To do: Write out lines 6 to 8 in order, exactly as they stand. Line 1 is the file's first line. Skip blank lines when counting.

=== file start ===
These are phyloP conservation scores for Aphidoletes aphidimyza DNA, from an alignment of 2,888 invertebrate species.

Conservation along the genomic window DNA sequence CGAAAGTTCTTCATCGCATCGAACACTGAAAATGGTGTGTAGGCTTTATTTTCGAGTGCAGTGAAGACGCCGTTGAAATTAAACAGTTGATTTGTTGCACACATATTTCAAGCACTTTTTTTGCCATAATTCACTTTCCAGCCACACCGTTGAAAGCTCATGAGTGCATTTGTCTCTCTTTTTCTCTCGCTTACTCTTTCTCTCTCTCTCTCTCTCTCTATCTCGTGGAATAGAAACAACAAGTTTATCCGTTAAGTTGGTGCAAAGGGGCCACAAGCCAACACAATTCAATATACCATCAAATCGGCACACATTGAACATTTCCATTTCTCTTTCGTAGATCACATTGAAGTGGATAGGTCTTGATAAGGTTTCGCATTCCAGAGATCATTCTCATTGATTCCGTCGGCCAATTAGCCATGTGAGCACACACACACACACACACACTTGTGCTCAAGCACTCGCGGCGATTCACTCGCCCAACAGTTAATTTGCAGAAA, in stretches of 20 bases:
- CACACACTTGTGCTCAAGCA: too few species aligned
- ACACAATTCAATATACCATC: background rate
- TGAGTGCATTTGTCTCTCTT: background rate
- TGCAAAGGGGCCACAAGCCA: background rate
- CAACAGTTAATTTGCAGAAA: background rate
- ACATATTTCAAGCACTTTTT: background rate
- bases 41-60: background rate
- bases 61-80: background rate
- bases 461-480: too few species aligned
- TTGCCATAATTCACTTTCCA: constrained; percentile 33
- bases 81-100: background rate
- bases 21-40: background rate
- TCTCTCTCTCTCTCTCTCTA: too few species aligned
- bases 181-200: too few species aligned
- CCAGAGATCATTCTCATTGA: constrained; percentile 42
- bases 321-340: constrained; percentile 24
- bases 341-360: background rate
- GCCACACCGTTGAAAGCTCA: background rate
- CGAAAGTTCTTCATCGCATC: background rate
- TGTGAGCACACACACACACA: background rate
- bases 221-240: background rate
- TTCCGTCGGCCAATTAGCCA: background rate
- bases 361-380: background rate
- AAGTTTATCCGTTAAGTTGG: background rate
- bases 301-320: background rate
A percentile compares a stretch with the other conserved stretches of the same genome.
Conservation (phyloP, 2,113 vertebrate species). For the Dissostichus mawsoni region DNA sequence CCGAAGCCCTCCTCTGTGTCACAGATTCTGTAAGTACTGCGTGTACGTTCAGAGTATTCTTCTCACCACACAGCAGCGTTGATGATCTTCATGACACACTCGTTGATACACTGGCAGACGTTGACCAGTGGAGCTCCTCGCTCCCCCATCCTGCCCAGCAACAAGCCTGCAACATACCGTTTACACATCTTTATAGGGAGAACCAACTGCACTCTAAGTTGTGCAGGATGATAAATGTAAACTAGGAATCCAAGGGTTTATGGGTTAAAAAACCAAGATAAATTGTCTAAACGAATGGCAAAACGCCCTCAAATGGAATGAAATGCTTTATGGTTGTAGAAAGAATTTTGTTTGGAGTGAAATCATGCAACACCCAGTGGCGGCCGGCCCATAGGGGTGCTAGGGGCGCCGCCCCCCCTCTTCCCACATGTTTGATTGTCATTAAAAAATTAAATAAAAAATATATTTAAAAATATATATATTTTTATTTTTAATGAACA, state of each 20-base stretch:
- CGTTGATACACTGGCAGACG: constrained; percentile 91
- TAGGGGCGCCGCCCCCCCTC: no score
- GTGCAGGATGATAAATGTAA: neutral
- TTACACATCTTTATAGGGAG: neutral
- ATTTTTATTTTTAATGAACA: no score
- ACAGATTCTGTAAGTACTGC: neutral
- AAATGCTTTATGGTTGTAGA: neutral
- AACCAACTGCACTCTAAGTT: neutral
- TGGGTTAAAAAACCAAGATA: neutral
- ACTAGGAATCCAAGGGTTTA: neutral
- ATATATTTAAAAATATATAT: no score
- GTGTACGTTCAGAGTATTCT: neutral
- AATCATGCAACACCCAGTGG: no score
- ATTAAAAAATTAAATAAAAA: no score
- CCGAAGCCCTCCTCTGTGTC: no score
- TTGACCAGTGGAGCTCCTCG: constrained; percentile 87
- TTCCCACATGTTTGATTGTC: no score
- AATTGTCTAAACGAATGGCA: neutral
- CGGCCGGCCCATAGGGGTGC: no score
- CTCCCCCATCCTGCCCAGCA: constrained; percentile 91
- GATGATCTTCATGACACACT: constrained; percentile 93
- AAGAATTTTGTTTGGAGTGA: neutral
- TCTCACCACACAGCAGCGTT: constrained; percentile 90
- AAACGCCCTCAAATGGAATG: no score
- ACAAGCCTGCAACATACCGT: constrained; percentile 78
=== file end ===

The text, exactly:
- TGCAAAGGGGCCACAAGCCA: background rate
- CAACAGTTAATTTGCAGAAA: background rate
- ACATATTTCAAGCACTTTTT: background rate